Given the success of my hand painted cherry blossom footstool, I knew I had to follow that up with a bathroom coordinate that I could really SINK my sewing scissors into: A fabric shower curtain! So without further ado, let’s dive on into today’s crafty décor by creating our own bathroom accessories.
A standard shower curtain measures 72″ x 72″ when finished, and the fact that I wanted to make a white shower curtain made it very easy for me in the fabric measurement department: I used two cuts of Kona Cotton that measured 4 ½ yards each.
*Tip: Make friends with store clerks! I ended up purchasing nine yards total, and the helpful associate at the fabric store went ahead and cut them into two equal portions for me. If you tell them what you’re making, nine times out of ten they’re very willing to offer their assistance where they can!
When I got home, I squared up my panels so that they each measured 80″ long and 38 ¼” wide.
Layout your fabric panels with the ‘right sides together.’ For those not familiar with sewing (and it still takes me a minute to make sure it’s correct because ‘right sides together’ actually means ‘it looks wrong’), that means the pieces that you want to show on the outside of the curtain — place those facing each other and the panel will look like the fabric is inside out.
Once they are perfectly aligned, start pinning the edges together, placing pins about 6″ apart.
How much do you love the old school tomato pin cushion!
From here, it’s easiest to transfer your panels over to the sewing machine by folding over the opposite side very loosely into thirds. My first quilting project ever was a king-sized quilt, and 90% of the mistakes I’ve ever made and the shortcuts I’ve picked up are attributable to that project alone!
Yes, that’s my 17-year-old Maine Coon, Cyrus (‘The Boy’), supervising. Cats don’t even care.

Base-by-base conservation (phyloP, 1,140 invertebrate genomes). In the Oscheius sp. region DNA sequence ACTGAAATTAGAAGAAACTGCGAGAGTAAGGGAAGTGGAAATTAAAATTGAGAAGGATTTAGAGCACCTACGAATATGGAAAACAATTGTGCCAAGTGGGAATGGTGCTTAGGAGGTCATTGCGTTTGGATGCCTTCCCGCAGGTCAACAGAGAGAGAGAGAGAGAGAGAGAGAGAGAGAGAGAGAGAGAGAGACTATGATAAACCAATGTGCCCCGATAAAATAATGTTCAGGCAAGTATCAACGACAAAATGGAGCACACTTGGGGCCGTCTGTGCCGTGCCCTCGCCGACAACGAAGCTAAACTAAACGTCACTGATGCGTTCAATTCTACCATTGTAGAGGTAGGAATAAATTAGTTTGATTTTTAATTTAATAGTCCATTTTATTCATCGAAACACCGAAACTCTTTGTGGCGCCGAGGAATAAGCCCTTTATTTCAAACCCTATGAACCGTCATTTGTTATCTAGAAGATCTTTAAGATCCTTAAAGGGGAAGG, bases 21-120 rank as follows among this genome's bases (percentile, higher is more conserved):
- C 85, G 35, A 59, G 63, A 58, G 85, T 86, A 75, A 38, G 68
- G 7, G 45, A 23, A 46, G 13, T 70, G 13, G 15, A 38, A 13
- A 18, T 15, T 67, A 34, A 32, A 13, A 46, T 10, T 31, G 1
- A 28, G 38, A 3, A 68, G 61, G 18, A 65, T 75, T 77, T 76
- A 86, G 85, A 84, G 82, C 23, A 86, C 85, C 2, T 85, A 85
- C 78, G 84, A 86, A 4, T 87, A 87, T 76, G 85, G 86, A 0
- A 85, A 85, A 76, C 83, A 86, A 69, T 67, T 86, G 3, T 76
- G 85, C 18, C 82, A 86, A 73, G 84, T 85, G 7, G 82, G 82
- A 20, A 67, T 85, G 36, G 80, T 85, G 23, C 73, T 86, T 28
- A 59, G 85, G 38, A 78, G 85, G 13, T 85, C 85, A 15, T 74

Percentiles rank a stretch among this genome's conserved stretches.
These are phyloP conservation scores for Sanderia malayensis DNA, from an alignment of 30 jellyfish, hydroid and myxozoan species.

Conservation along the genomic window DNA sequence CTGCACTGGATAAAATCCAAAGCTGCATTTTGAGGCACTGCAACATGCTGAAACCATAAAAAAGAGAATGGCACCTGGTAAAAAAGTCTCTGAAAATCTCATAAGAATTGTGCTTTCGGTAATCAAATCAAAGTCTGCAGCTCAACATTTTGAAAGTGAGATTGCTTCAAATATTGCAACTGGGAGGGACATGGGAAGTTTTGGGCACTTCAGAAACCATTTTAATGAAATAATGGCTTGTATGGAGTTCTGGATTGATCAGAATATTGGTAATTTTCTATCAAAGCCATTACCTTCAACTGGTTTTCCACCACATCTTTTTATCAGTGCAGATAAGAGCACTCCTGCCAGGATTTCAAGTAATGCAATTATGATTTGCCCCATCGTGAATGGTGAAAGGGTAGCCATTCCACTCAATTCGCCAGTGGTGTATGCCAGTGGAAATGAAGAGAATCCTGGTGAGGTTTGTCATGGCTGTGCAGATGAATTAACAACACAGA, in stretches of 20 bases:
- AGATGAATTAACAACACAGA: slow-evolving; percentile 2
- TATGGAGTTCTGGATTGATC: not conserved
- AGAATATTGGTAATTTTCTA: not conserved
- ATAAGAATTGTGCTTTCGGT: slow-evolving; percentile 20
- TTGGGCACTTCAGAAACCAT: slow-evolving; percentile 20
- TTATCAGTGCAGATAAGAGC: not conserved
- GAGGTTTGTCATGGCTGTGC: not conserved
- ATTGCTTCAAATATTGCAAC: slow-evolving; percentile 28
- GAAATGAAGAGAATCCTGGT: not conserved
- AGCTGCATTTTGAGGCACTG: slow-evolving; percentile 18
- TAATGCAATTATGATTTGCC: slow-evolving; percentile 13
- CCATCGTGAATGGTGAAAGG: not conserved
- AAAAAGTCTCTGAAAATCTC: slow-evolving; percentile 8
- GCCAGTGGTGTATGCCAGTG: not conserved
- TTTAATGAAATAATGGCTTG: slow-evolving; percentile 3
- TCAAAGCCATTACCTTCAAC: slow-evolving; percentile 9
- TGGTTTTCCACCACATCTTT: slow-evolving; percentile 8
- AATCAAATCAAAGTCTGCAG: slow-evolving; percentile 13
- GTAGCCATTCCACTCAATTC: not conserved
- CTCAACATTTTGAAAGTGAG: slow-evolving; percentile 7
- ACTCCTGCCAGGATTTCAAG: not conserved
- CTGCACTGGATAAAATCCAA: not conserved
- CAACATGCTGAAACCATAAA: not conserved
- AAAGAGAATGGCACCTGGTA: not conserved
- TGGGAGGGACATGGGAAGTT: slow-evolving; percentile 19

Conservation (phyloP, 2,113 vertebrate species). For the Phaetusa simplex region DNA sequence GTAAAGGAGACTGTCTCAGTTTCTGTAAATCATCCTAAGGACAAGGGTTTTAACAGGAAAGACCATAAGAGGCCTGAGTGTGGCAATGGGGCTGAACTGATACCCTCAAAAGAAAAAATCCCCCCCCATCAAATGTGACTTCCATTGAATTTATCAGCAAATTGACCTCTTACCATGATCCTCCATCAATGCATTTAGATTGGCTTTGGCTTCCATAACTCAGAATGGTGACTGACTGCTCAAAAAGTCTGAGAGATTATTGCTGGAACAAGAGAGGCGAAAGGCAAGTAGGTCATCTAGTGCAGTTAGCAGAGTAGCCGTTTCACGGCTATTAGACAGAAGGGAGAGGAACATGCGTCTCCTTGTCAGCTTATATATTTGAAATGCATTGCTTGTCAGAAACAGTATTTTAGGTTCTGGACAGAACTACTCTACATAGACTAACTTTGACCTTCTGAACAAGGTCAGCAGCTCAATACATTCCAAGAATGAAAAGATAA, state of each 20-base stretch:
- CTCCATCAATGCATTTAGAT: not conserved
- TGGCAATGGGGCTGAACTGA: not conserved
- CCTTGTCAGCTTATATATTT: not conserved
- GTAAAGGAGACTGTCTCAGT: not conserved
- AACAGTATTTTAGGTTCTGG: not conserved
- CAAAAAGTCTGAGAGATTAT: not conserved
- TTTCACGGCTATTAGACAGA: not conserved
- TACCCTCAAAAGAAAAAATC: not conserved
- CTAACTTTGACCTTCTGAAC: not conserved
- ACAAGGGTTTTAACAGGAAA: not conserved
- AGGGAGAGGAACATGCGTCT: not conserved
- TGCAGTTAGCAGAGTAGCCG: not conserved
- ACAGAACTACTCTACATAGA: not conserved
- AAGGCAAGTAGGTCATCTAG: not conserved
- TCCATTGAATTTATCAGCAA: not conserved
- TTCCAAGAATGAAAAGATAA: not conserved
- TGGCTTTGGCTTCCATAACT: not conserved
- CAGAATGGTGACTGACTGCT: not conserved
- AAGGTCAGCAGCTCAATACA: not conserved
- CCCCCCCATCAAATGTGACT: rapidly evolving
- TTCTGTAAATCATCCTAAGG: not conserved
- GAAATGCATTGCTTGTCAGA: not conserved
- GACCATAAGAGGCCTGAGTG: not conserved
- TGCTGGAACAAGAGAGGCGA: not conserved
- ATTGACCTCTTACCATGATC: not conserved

After carefully removing any ‘helpers’ you pick up along the way, begin sewing your two panels together with a ½” seam, removing the pins as you go. Do NOT sew over the pins as they can damage your needle and your day in one fell swoop!
Transfer your now-complete sheet over to the ironing board and iron open your seam.
Spread out your entire curtain and smooth out the wrinkles as much as possible.
Create the side hems by folding over each side 1″ and then 1″ again, pinning as you work your way down the curtain. Stitch as close to the edge as possible to create your hemmed edges. Once you’ve hemmed the sides, the entire curtain should measure 72″ across.
As soon as you have your side hems stitched in place, hem the top and the bottom. For the top, I’ll be placing metal grommets inside the hem, so I made my two folds 1 ¼” each for a total of 2 ½” off of the top. For the bottom, fold 2 ¾” over twice and pin for a bottom hem width that is just shy of 3″ making the entire length of the curtain 72″ at this point. Stitch in place.
Here you can see how close to the edges you should get to secure your hemmed edges and how to center the eyelet/grommet into place. Follow the instructions that come with the packet you purchase (I bought two packs of extra-large eyelets from my fabric store).
Now that the sheet resembles a shower curtain, it’s time to dress her up! I love this bright sky blue and vivid hot pink stripe ribbon I found. Even though it reads a bit darker in the photos, in reality it pairs nicely with the sky blue and pinks in my cherry blossom foot stool and the blue of my bathroom walls.
I took three spools of ribbon (each ¾” wide and 3 yards long) and cut them into equal segments measuring 8 ½” each.
I laid out the pieces of ribbon into a chevron pattern running the width of the shower curtain and taking up most of the bottom half of the curtain. Because I was designing this curtain on the fly without a pattern, this was one of the most time-consuming portions of the entire project and took a couple of hours to get these spaced properly. I pinned each ribbon where it intersected with another.
Moving back to the sewing machine, I attached each ribbon using a hot pink cotton thread running down the center of each piece of pink. Make sure you backstitch at the end of each segment, clip the threads and start over again at the beginning of the next bend.
Once you’ve attached all ribbons, iron the entire curtain again and hang it from your curtain rod.
I’m a fan of the curtain pulled closed or opened to one side, and you have a better shot of the color combination (with the walls) when the curtain is open. But you have a lovely chevron when the curtain is closed and cool peaks (almost like lightning bolts) when it’s bunched in the corner.
All in all, it’s the perfect bathroom accessory!
Have you ever sewn a fabric shower curtain?
Rheney Williams writes about her DIY bath decor craft projects for Home Depot. Rheney is a crafter who lives in Charleston, S.C., where she has been updating her home with all manner of custom Lowcountry touches.